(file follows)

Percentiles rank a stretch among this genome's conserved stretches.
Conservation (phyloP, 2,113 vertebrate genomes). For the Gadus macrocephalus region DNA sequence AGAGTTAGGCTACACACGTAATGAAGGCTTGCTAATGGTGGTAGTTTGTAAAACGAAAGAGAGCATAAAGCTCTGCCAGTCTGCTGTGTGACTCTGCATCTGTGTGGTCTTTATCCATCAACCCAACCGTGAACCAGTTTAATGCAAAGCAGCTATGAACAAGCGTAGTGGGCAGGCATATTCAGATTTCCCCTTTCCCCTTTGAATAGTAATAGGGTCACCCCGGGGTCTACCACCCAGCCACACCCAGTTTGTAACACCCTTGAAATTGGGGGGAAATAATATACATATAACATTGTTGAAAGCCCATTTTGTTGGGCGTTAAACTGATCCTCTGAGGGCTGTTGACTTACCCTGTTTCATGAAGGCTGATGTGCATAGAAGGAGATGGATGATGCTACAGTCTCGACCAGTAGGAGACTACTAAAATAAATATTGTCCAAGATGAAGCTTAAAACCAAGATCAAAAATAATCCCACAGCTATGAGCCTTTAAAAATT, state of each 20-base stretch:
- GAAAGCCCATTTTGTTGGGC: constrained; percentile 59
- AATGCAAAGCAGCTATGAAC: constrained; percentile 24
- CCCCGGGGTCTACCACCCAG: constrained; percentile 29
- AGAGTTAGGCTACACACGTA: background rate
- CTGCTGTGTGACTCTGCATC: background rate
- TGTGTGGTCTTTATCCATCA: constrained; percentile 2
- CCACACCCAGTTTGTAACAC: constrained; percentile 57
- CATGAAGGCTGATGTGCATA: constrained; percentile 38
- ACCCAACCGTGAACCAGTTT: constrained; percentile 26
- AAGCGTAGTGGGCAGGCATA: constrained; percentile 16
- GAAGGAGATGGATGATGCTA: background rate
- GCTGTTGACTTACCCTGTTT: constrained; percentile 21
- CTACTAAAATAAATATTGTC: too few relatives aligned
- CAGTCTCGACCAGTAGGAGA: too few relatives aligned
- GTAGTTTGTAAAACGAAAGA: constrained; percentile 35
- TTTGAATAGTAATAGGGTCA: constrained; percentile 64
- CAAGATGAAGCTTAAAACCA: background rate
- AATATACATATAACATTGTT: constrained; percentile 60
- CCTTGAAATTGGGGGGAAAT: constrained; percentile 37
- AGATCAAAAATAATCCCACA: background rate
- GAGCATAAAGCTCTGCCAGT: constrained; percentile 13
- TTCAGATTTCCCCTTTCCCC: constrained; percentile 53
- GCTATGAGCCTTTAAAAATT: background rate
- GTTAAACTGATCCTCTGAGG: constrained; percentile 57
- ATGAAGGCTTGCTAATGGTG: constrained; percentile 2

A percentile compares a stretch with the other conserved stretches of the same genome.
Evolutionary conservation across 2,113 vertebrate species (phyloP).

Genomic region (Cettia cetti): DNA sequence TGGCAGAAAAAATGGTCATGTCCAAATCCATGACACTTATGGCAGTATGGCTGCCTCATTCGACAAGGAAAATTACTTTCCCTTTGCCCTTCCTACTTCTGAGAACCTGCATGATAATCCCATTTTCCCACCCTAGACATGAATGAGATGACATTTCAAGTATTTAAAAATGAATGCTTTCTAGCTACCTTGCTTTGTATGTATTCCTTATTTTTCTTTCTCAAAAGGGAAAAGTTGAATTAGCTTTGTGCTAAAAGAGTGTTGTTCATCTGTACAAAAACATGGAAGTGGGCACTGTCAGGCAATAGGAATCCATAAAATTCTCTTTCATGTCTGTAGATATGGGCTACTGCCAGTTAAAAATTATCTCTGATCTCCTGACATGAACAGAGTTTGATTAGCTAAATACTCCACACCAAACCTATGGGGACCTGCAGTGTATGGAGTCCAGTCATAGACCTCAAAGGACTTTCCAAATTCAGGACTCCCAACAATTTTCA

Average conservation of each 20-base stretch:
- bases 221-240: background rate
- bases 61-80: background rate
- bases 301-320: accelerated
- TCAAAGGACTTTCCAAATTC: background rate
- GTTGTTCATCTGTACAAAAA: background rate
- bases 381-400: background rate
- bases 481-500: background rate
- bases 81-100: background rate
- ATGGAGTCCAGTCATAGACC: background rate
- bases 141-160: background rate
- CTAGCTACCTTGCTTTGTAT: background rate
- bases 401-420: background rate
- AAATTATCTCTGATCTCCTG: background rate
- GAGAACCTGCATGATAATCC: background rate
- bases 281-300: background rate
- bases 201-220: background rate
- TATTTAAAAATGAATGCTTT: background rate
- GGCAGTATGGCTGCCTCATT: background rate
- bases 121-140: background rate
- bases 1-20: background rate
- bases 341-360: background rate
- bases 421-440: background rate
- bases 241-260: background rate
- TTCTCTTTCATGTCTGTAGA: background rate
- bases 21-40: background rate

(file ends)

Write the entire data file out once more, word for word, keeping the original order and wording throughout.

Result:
Percentiles rank a stretch among this genome's conserved stretches.
Conservation (phyloP, 2,113 vertebrate genomes). For the Gadus macrocephalus region DNA sequence AGAGTTAGGCTACACACGTAATGAAGGCTTGCTAATGGTGGTAGTTTGTAAAACGAAAGAGAGCATAAAGCTCTGCCAGTCTGCTGTGTGACTCTGCATCTGTGTGGTCTTTATCCATCAACCCAACCGTGAACCAGTTTAATGCAAAGCAGCTATGAACAAGCGTAGTGGGCAGGCATATTCAGATTTCCCCTTTCCCCTTTGAATAGTAATAGGGTCACCCCGGGGTCTACCACCCAGCCACACCCAGTTTGTAACACCCTTGAAATTGGGGGGAAATAATATACATATAACATTGTTGAAAGCCCATTTTGTTGGGCGTTAAACTGATCCTCTGAGGGCTGTTGACTTACCCTGTTTCATGAAGGCTGATGTGCATAGAAGGAGATGGATGATGCTACAGTCTCGACCAGTAGGAGACTACTAAAATAAATATTGTCCAAGATGAAGCTTAAAACCAAGATCAAAAATAATCCCACAGCTATGAGCCTTTAAAAATT, state of each 20-base stretch:
- GAAAGCCCATTTTGTTGGGC: constrained; percentile 59
- AATGCAAAGCAGCTATGAAC: constrained; percentile 24
- CCCCGGGGTCTACCACCCAG: constrained; percentile 29
- AGAGTTAGGCTACACACGTA: background rate
- CTGCTGTGTGACTCTGCATC: background rate
- TGTGTGGTCTTTATCCATCA: constrained; percentile 2
- CCACACCCAGTTTGTAACAC: constrained; percentile 57
- CATGAAGGCTGATGTGCATA: constrained; percentile 38
- ACCCAACCGTGAACCAGTTT: constrained; percentile 26
- AAGCGTAGTGGGCAGGCATA: constrained; percentile 16
- GAAGGAGATGGATGATGCTA: background rate
- GCTGTTGACTTACCCTGTTT: constrained; percentile 21
- CTACTAAAATAAATATTGTC: too few relatives aligned
- CAGTCTCGACCAGTAGGAGA: too few relatives aligned
- GTAGTTTGTAAAACGAAAGA: constrained; percentile 35
- TTTGAATAGTAATAGGGTCA: constrained; percentile 64
- CAAGATGAAGCTTAAAACCA: background rate
- AATATACATATAACATTGTT: constrained; percentile 60
- CCTTGAAATTGGGGGGAAAT: constrained; percentile 37
- AGATCAAAAATAATCCCACA: background rate
- GAGCATAAAGCTCTGCCAGT: constrained; percentile 13
- TTCAGATTTCCCCTTTCCCC: constrained; percentile 53
- GCTATGAGCCTTTAAAAATT: background rate
- GTTAAACTGATCCTCTGAGG: constrained; percentile 57
- ATGAAGGCTTGCTAATGGTG: constrained; percentile 2

A percentile compares a stretch with the other conserved stretches of the same genome.
Evolutionary conservation across 2,113 vertebrate species (phyloP).

Genomic region (Cettia cetti): DNA sequence TGGCAGAAAAAATGGTCATGTCCAAATCCATGACACTTATGGCAGTATGGCTGCCTCATTCGACAAGGAAAATTACTTTCCCTTTGCCCTTCCTACTTCTGAGAACCTGCATGATAATCCCATTTTCCCACCCTAGACATGAATGAGATGACATTTCAAGTATTTAAAAATGAATGCTTTCTAGCTACCTTGCTTTGTATGTATTCCTTATTTTTCTTTCTCAAAAGGGAAAAGTTGAATTAGCTTTGTGCTAAAAGAGTGTTGTTCATCTGTACAAAAACATGGAAGTGGGCACTGTCAGGCAATAGGAATCCATAAAATTCTCTTTCATGTCTGTAGATATGGGCTACTGCCAGTTAAAAATTATCTCTGATCTCCTGACATGAACAGAGTTTGATTAGCTAAATACTCCACACCAAACCTATGGGGACCTGCAGTGTATGGAGTCCAGTCATAGACCTCAAAGGACTTTCCAAATTCAGGACTCCCAACAATTTTCA

Average conservation of each 20-base stretch:
- bases 221-240: background rate
- bases 61-80: background rate
- bases 301-320: accelerated
- TCAAAGGACTTTCCAAATTC: background rate
- GTTGTTCATCTGTACAAAAA: background rate
- bases 381-400: background rate
- bases 481-500: background rate
- bases 81-100: background rate
- ATGGAGTCCAGTCATAGACC: background rate
- bases 141-160: background rate
- CTAGCTACCTTGCTTTGTAT: background rate
- bases 401-420: background rate
- AAATTATCTCTGATCTCCTG: background rate
- GAGAACCTGCATGATAATCC: background rate
- bases 281-300: background rate
- bases 201-220: background rate
- TATTTAAAAATGAATGCTTT: background rate
- GGCAGTATGGCTGCCTCATT: background rate
- bases 121-140: background rate
- bases 1-20: background rate
- bases 341-360: background rate
- bases 421-440: background rate
- bases 241-260: background rate
- TTCTCTTTCATGTCTGTAGA: background rate
- bases 21-40: background rate